Postcard: Yellowstone National Park 11/17/2020
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June 9th, 2020 at 3:15pm
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God yes, we plan
As a couple, my wife and I plan our trips.
Seasoned pros can skip this page.
We don't have absurdly detailed itineraries. (Note: we usually take city trips.) We do this as a vague outline no matter where we go:
- Relaxed breakfast, almost never early
- One visit in the mid- to late morning
- One visit in the afternoon
- Rest (hotel, a park, a cafe, etc)
In travel - unless it's camping or a beach vacation - we might restate the above as, "Amateurs 'play it by ear,' professionals talk logistics."
If a "visit" (museum, garden, church, castle, whatever) will be short, yes, we do a second thing if it's close by (that's part of where the planning comes in - see below). The point is we don't rush around, we don't cram, we don't stress. And we make sure the plans make as much logistical sense as possible.
Be a professional
You've probably heard it before: Amateurs talk strategy, professionals talk logistics.
The statement has been attributed to two different generals. Regardless of its origins, the idea is true. In travel - unless it's camping or a beach vacation - we might restate the above as, Amateurs 'play it by ear,' professionals talk logistics.
Think of the connections
When planning your itinerary, don't forget how you're getting there, what's nearby, and what the obstacles are or might reasonably be.
In other words:
- Clump your visits together as much as possible. Unless it's a small town, don't go to one museum on the north side, then to the east side for lunch, then... you get the point. I've heard about this mistake more often than you might think. I made it when I was younger.
- Think of the specifics of getting from A to B to C. Look at a map and figure out how you're getting from one place to another. Ask yourself: if you're walking, is that too much? Will public transportation make the connection easier or more difficult? How do things change if it's too hot or it's raining? What if you're carrying shopping bags? If you're driving, will you be able to park easily? Etc etc. The connections matter.
Don't plan together
It's fun to plan everything together - until it's not.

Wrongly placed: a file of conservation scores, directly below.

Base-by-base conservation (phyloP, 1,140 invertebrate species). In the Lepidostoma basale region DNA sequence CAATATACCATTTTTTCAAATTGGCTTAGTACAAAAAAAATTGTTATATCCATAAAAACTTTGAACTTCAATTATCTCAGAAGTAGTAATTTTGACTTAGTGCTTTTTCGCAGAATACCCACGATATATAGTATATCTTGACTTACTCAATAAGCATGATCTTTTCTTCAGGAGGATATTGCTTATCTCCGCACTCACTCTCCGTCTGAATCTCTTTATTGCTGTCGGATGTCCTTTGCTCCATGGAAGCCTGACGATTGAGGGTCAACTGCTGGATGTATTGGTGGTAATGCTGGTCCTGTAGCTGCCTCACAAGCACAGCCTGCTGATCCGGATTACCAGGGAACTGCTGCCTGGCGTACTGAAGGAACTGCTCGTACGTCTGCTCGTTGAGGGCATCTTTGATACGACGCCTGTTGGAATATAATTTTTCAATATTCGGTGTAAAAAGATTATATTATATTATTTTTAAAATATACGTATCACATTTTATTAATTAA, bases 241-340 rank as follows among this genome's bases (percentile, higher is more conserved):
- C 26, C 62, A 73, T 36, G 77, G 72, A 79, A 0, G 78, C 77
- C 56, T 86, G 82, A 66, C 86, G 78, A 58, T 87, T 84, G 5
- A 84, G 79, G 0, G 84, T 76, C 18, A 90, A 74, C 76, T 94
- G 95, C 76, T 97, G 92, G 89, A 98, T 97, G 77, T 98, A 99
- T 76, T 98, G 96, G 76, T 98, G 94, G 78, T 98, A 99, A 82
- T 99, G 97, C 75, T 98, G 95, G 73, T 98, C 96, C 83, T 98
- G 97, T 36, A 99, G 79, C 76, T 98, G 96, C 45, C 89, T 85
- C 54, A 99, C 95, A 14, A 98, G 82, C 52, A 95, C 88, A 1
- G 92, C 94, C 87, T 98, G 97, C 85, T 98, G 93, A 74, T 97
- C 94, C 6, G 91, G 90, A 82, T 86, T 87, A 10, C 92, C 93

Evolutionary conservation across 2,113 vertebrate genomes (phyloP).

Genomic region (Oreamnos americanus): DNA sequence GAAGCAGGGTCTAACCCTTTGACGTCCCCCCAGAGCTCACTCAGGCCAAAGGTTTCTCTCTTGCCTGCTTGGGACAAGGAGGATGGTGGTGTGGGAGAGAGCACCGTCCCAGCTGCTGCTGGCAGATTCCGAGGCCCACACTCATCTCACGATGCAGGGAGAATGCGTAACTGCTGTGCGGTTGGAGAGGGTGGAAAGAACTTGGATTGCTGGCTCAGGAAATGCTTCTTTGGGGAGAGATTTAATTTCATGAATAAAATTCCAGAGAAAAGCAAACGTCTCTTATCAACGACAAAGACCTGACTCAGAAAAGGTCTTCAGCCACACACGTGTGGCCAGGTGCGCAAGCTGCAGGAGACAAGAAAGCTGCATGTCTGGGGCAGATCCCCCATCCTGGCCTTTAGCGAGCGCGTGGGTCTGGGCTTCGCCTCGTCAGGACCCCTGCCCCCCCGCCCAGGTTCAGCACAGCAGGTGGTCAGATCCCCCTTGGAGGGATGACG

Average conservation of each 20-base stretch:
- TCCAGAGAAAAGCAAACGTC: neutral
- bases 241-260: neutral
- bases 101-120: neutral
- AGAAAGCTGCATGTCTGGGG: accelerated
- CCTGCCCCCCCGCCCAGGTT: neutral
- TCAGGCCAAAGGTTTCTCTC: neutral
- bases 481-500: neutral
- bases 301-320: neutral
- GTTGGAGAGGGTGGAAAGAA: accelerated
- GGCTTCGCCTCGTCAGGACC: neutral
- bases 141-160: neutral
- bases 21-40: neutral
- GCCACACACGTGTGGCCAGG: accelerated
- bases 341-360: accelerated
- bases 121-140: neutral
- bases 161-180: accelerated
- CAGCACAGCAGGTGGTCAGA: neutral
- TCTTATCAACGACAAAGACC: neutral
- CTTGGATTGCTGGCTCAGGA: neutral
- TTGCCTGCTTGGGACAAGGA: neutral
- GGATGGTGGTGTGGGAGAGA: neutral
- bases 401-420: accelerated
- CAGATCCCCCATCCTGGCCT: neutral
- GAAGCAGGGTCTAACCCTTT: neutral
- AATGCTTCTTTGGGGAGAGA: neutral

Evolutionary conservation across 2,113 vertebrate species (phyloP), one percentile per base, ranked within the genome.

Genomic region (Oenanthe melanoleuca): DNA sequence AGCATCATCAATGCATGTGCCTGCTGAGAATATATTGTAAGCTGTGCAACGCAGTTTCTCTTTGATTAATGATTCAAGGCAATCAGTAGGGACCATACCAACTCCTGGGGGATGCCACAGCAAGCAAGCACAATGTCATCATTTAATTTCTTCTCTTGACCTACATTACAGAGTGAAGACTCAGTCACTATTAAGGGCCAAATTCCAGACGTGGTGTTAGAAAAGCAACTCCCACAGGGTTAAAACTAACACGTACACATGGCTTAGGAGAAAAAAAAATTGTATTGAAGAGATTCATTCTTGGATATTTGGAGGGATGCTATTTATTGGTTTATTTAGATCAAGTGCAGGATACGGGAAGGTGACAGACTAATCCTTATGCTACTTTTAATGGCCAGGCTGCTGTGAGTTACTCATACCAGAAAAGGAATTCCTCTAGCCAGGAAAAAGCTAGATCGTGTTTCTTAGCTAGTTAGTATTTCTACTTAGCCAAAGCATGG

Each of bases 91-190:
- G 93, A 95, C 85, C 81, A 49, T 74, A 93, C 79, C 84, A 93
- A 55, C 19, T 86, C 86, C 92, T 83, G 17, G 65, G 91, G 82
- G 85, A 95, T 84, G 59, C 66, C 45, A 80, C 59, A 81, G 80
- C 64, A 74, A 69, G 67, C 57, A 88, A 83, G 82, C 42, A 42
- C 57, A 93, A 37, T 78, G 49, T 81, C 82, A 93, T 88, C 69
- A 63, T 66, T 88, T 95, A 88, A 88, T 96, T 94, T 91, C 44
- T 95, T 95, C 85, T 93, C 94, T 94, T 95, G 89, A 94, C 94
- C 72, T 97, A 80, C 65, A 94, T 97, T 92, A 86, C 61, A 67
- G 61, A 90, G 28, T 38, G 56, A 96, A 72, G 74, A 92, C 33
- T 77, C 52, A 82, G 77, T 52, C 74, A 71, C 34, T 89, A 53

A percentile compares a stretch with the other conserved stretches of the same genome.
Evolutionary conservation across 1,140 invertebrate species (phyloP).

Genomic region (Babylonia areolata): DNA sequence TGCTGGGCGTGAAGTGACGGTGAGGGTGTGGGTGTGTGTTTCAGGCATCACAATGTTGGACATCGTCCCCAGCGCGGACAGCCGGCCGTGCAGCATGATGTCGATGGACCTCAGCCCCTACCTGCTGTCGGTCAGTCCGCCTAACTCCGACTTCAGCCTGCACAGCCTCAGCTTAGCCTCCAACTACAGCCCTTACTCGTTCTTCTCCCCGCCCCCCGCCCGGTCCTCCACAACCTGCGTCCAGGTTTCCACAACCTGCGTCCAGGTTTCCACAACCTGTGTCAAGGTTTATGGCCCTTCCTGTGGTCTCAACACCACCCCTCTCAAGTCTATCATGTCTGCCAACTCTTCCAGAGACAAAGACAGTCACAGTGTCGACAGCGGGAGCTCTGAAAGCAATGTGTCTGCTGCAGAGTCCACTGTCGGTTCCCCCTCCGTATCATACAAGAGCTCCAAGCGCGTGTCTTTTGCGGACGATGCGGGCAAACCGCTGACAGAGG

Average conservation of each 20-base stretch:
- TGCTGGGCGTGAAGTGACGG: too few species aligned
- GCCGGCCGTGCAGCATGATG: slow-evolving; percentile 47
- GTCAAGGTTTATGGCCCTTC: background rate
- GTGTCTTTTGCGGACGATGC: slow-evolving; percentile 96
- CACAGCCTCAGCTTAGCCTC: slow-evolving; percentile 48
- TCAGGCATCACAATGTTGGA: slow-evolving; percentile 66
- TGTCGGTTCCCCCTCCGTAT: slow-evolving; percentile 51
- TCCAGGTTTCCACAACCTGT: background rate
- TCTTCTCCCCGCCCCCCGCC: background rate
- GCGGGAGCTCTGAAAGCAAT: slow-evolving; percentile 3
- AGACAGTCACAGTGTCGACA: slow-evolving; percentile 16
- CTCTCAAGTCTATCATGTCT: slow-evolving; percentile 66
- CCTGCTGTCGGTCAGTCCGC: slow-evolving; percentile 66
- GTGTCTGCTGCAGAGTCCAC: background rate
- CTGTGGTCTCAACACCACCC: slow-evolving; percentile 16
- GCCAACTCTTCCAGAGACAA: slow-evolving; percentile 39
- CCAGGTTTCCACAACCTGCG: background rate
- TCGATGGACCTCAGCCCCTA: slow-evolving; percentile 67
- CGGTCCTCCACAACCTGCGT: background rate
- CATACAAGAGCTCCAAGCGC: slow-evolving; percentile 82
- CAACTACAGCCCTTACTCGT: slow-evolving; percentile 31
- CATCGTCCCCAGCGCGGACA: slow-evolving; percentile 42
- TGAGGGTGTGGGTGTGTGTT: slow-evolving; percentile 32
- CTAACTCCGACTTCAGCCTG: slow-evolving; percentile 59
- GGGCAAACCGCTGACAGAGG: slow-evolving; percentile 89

We avoid the inevitable burnout and mutual annoyance by distributing the planning: I take Paris, she takes Rome. I ask if she has specific wants/needs, and I accommodate those, then I plan literally everything else (attractions, restaurants, hotels, etc). And vice versa.
It has been - for us at least - a spectacularly successful way to plan trips. It lightens the load for each of us, it incorporates surprise, but it also allows each of us to feel heard.
Case in point: a few years ago, we spent five days in Rome. I had planned other parts of the trip, including Paris. I told Gina I wanted to see basilicas. Lots of basilicas - like the ones from my medieval art history classes in college - and I wanted to see the Sistine Chapel. As long as we checked those boxes, we could do anything and everything she wanted, because she planned it. (The Rome leg was incredible!)
For Paris, Gina wanted to see arcades, she really wanted to go up the Eiffel Tower, and she had her eye on a particular restaurant (which we liked but didn't love). Other than that, yeah, I had it covered. (The Paris leg was incredible!)
One more thing: Unless a hotel bowls us over in the city we're planning, we often select three and let the "non-planner" choose the one they like best. That is, when I planned Memphis, there was no discussion: I whipped out the credit card and we stayed at The Peabody. When I planned Paris, she chose.
- We follow a simple outline no matter where go
- We try our best to visit things in the same area and we pay close attention to the connective tissue of the itinerary
- We distribute responsibility for planning
We have a 100% success rate. We take awesome vacations and always have a great time.
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